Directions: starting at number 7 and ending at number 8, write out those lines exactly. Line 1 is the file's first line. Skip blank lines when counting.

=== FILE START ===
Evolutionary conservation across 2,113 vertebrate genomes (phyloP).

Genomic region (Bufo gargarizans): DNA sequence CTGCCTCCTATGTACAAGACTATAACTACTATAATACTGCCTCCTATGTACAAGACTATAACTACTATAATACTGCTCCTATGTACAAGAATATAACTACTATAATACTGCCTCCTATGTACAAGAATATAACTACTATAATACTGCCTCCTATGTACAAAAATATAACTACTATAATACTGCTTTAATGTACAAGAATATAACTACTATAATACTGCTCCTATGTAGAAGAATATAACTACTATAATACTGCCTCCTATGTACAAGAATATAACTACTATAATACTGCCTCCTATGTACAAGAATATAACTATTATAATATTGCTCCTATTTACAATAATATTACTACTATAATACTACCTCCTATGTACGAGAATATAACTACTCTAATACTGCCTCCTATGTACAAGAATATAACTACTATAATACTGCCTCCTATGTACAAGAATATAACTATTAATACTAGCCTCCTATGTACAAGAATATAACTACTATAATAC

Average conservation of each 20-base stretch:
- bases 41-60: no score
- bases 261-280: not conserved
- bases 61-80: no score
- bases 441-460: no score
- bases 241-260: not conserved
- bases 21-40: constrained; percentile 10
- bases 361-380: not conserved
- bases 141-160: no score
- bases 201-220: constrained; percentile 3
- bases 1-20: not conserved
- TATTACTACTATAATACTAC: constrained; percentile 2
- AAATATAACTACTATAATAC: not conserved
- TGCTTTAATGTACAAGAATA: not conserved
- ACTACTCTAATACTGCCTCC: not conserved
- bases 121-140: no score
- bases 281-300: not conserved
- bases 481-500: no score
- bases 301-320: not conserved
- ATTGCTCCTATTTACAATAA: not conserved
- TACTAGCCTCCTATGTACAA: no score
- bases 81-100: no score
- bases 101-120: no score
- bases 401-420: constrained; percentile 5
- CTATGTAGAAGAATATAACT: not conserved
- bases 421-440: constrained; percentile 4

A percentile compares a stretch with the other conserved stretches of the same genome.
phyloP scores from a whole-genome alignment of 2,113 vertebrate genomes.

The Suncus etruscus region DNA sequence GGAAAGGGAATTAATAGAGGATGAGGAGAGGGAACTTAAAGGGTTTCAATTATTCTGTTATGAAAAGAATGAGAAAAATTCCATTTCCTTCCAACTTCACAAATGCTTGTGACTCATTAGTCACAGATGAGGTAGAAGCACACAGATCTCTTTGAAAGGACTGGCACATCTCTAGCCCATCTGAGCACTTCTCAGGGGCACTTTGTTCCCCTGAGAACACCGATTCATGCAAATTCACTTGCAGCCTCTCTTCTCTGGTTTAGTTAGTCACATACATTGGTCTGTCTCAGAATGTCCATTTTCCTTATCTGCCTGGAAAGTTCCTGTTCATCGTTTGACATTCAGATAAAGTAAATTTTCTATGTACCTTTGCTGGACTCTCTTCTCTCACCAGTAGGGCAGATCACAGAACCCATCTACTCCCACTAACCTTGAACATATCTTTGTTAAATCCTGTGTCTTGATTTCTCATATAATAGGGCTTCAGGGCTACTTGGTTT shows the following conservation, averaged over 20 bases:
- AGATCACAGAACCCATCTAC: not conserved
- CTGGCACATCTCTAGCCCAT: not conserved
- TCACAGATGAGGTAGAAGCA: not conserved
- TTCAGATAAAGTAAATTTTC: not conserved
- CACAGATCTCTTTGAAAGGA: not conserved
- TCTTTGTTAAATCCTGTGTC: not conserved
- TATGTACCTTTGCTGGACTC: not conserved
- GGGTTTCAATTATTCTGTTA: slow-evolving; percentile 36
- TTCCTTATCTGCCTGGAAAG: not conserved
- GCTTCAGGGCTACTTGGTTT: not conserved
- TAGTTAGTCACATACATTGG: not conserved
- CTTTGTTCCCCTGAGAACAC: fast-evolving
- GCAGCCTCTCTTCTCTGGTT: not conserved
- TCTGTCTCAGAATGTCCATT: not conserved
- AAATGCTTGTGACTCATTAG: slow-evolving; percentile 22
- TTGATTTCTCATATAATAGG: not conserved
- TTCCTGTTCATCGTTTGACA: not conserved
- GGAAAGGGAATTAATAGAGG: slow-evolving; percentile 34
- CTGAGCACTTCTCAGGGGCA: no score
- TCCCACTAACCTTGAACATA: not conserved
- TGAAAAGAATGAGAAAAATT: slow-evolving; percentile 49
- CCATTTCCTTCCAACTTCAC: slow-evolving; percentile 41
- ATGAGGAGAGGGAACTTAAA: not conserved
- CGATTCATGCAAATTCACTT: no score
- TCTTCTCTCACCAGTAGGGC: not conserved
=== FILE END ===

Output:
- bases 441-460: no score
- bases 241-260: not conserved